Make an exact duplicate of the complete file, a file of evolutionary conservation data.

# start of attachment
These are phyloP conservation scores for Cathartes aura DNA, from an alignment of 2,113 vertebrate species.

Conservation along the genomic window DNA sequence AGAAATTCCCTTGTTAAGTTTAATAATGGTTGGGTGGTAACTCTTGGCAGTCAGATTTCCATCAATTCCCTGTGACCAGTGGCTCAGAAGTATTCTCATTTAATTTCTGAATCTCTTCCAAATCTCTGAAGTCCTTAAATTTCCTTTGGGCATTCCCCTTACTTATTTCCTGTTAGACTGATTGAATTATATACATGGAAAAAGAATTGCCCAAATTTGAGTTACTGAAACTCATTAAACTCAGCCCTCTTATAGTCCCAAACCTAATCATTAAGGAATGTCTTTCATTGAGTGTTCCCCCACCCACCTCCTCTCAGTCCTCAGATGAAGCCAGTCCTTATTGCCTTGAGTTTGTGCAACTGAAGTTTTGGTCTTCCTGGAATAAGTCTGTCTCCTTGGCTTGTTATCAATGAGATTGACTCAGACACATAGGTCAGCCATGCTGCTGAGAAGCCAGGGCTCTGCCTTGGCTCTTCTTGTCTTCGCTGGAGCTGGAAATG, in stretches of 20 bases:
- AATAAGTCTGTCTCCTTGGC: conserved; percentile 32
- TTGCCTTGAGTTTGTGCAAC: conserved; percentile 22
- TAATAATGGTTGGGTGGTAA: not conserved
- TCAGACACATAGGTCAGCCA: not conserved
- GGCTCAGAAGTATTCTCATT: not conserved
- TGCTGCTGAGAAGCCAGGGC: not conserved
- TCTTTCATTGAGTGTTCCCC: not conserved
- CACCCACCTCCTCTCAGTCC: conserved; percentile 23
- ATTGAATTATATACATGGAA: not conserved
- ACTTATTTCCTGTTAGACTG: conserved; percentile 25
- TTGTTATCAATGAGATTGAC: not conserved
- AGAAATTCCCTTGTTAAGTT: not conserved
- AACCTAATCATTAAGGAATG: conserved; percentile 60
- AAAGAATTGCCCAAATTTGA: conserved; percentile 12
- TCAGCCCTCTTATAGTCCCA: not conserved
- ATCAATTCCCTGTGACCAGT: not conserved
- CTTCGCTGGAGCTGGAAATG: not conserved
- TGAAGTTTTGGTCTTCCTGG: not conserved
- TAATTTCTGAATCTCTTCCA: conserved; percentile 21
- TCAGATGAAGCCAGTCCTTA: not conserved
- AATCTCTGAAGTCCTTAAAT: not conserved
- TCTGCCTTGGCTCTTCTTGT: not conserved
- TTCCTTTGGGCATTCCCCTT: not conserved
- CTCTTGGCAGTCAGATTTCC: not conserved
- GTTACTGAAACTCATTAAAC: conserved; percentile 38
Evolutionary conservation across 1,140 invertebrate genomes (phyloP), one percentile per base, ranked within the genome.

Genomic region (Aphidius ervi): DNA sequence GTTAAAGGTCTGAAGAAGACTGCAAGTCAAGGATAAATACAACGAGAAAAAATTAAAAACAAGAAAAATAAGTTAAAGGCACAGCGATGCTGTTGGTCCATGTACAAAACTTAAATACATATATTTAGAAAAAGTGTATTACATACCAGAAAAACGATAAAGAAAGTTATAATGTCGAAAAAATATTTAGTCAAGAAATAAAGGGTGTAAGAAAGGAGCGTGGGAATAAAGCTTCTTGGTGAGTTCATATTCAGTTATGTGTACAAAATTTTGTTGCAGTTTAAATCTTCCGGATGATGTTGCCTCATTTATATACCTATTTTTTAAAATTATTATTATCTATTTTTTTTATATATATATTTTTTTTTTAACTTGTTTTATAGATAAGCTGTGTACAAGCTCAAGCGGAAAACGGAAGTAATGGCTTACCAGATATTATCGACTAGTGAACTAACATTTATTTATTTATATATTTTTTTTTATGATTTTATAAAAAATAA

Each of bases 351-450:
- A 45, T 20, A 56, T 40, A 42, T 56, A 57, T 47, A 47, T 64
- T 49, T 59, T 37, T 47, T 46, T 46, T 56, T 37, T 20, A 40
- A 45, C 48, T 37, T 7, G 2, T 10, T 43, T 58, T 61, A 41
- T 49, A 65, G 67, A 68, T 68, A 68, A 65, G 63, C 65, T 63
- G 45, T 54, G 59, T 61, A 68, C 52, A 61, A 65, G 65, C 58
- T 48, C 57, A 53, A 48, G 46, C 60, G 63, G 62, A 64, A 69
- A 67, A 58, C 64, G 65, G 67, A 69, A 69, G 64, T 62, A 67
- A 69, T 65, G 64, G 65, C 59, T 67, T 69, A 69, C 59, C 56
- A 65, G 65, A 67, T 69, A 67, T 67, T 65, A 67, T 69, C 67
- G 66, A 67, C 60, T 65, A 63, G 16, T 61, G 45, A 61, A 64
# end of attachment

These are phyloP conservation scores for Cathartes aura DNA, from an alignment of 2,113 vertebrate species.

Conservation along the genomic window DNA sequence AGAAATTCCCTTGTTAAGTTTAATAATGGTTGGGTGGTAACTCTTGGCAGTCAGATTTCCATCAATTCCCTGTGACCAGTGGCTCAGAAGTATTCTCATTTAATTTCTGAATCTCTTCCAAATCTCTGAAGTCCTTAAATTTCCTTTGGGCATTCCCCTTACTTATTTCCTGTTAGACTGATTGAATTATATACATGGAAAAAGAATTGCCCAAATTTGAGTTACTGAAACTCATTAAACTCAGCCCTCTTATAGTCCCAAACCTAATCATTAAGGAATGTCTTTCATTGAGTGTTCCCCCACCCACCTCCTCTCAGTCCTCAGATGAAGCCAGTCCTTATTGCCTTGAGTTTGTGCAACTGAAGTTTTGGTCTTCCTGGAATAAGTCTGTCTCCTTGGCTTGTTATCAATGAGATTGACTCAGACACATAGGTCAGCCATGCTGCTGAGAAGCCAGGGCTCTGCCTTGGCTCTTCTTGTCTTCGCTGGAGCTGGAAATG, in stretches of 20 bases:
- AATAAGTCTGTCTCCTTGGC: conserved; percentile 32
- TTGCCTTGAGTTTGTGCAAC: conserved; percentile 22
- TAATAATGGTTGGGTGGTAA: not conserved
- TCAGACACATAGGTCAGCCA: not conserved
- GGCTCAGAAGTATTCTCATT: not conserved
- TGCTGCTGAGAAGCCAGGGC: not conserved
- TCTTTCATTGAGTGTTCCCC: not conserved
- CACCCACCTCCTCTCAGTCC: conserved; percentile 23
- ATTGAATTATATACATGGAA: not conserved
- ACTTATTTCCTGTTAGACTG: conserved; percentile 25
- TTGTTATCAATGAGATTGAC: not conserved
- AGAAATTCCCTTGTTAAGTT: not conserved
- AACCTAATCATTAAGGAATG: conserved; percentile 60
- AAAGAATTGCCCAAATTTGA: conserved; percentile 12
- TCAGCCCTCTTATAGTCCCA: not conserved
- ATCAATTCCCTGTGACCAGT: not conserved
- CTTCGCTGGAGCTGGAAATG: not conserved
- TGAAGTTTTGGTCTTCCTGG: not conserved
- TAATTTCTGAATCTCTTCCA: conserved; percentile 21
- TCAGATGAAGCCAGTCCTTA: not conserved
- AATCTCTGAAGTCCTTAAAT: not conserved
- TCTGCCTTGGCTCTTCTTGT: not conserved
- TTCCTTTGGGCATTCCCCTT: not conserved
- CTCTTGGCAGTCAGATTTCC: not conserved
- GTTACTGAAACTCATTAAAC: conserved; percentile 38
Evolutionary conservation across 1,140 invertebrate genomes (phyloP), one percentile per base, ranked within the genome.

Genomic region (Aphidius ervi): DNA sequence GTTAAAGGTCTGAAGAAGACTGCAAGTCAAGGATAAATACAACGAGAAAAAATTAAAAACAAGAAAAATAAGTTAAAGGCACAGCGATGCTGTTGGTCCATGTACAAAACTTAAATACATATATTTAGAAAAAGTGTATTACATACCAGAAAAACGATAAAGAAAGTTATAATGTCGAAAAAATATTTAGTCAAGAAATAAAGGGTGTAAGAAAGGAGCGTGGGAATAAAGCTTCTTGGTGAGTTCATATTCAGTTATGTGTACAAAATTTTGTTGCAGTTTAAATCTTCCGGATGATGTTGCCTCATTTATATACCTATTTTTTAAAATTATTATTATCTATTTTTTTTATATATATATTTTTTTTTTAACTTGTTTTATAGATAAGCTGTGTACAAGCTCAAGCGGAAAACGGAAGTAATGGCTTACCAGATATTATCGACTAGTGAACTAACATTTATTTATTTATATATTTTTTTTTATGATTTTATAAAAAATAA

Each of bases 351-450:
- A 45, T 20, A 56, T 40, A 42, T 56, A 57, T 47, A 47, T 64
- T 49, T 59, T 37, T 47, T 46, T 46, T 56, T 37, T 20, A 40
- A 45, C 48, T 37, T 7, G 2, T 10, T 43, T 58, T 61, A 41
- T 49, A 65, G 67, A 68, T 68, A 68, A 65, G 63, C 65, T 63
- G 45, T 54, G 59, T 61, A 68, C 52, A 61, A 65, G 65, C 58
- T 48, C 57, A 53, A 48, G 46, C 60, G 63, G 62, A 64, A 69
- A 67, A 58, C 64, G 65, G 67, A 69, A 69, G 64, T 62, A 67
- A 69, T 65, G 64, G 65, C 59, T 67, T 69, A 69, C 59, C 56
- A 65, G 65, A 67, T 69, A 67, T 67, T 65, A 67, T 69, C 67
- G 66, A 67, C 60, T 65, A 63, G 16, T 61, G 45, A 61, A 64